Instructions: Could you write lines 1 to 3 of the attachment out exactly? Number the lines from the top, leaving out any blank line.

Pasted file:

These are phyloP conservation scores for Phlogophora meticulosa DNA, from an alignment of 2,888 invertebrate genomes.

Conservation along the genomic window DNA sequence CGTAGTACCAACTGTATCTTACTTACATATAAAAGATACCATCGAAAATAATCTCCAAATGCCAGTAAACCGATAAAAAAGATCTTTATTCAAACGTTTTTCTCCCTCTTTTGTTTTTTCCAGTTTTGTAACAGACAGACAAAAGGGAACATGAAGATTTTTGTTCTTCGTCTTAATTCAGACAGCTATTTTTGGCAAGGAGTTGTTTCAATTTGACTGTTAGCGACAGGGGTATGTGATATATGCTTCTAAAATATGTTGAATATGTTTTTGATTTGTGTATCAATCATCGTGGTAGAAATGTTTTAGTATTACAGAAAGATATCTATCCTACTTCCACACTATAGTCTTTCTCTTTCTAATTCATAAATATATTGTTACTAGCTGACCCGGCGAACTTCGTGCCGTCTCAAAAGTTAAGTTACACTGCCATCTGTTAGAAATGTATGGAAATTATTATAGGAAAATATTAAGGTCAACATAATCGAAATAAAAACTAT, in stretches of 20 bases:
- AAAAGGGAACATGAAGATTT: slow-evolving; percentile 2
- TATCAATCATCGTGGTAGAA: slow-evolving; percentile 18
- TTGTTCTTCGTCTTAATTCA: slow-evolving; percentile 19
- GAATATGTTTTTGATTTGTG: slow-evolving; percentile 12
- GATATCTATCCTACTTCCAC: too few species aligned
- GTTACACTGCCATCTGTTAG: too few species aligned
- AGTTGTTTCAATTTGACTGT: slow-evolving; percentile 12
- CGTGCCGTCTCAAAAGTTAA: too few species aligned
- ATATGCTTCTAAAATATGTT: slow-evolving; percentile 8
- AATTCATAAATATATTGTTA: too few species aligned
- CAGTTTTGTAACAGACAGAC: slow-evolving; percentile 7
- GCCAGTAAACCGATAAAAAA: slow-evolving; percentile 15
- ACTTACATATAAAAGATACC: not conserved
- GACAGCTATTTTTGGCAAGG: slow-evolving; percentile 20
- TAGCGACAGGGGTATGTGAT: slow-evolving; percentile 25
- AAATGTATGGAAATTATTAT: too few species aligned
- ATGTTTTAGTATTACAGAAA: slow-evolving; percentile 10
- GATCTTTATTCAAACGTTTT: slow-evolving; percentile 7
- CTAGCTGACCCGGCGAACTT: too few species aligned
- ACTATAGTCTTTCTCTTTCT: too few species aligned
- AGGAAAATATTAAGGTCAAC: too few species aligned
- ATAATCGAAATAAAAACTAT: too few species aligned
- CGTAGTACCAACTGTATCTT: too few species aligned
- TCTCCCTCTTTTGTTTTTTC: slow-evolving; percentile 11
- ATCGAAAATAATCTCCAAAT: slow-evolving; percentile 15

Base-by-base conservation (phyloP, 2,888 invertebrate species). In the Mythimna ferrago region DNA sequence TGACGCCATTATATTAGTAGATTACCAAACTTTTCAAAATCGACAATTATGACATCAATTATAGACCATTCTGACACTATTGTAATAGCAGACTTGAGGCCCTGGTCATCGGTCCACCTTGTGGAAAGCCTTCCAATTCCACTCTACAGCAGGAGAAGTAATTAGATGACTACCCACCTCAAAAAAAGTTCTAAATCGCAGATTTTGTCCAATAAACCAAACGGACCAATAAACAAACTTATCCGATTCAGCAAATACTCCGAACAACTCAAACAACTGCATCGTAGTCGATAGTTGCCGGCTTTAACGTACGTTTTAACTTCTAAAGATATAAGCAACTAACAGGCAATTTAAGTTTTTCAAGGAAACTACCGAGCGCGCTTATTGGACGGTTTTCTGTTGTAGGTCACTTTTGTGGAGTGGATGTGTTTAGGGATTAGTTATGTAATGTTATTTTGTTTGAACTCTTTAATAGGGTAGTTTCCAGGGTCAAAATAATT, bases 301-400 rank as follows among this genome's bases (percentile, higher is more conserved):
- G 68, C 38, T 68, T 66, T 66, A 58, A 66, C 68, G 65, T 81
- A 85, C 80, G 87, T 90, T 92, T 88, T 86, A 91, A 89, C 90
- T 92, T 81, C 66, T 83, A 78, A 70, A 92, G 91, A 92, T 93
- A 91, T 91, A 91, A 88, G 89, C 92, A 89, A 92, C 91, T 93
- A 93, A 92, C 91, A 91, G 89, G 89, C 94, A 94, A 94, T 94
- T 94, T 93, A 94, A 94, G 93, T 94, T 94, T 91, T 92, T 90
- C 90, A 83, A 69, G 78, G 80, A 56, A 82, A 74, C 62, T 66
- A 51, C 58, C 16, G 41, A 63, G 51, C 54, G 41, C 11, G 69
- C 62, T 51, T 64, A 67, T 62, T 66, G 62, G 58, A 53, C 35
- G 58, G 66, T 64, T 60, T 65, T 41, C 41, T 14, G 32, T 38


These are phyloP conservation scores for Phlogophora meticulosa DNA, from an alignment of 2,888 invertebrate genomes.

Conservation along the genomic window DNA sequence CGTAGTACCAACTGTATCTTACTTACATATAAAAGATACCATCGAAAATAATCTCCAAATGCCAGTAAACCGATAAAAAAGATCTTTATTCAAACGTTTTTCTCCCTCTTTTGTTTTTTCCAGTTTTGTAACAGACAGACAAAAGGGAACATGAAGATTTTTGTTCTTCGTCTTAATTCAGACAGCTATTTTTGGCAAGGAGTTGTTTCAATTTGACTGTTAGCGACAGGGGTATGTGATATATGCTTCTAAAATATGTTGAATATGTTTTTGATTTGTGTATCAATCATCGTGGTAGAAATGTTTTAGTATTACAGAAAGATATCTATCCTACTTCCACACTATAGTCTTTCTCTTTCTAATTCATAAATATATTGTTACTAGCTGACCCGGCGAACTTCGTGCCGTCTCAAAAGTTAAGTTACACTGCCATCTGTTAGAAATGTATGGAAATTATTATAGGAAAATATTAAGGTCAACATAATCGAAATAAAAACTAT, in stretches of 20 bases:
- AAAAGGGAACATGAAGATTT: slow-evolving; percentile 2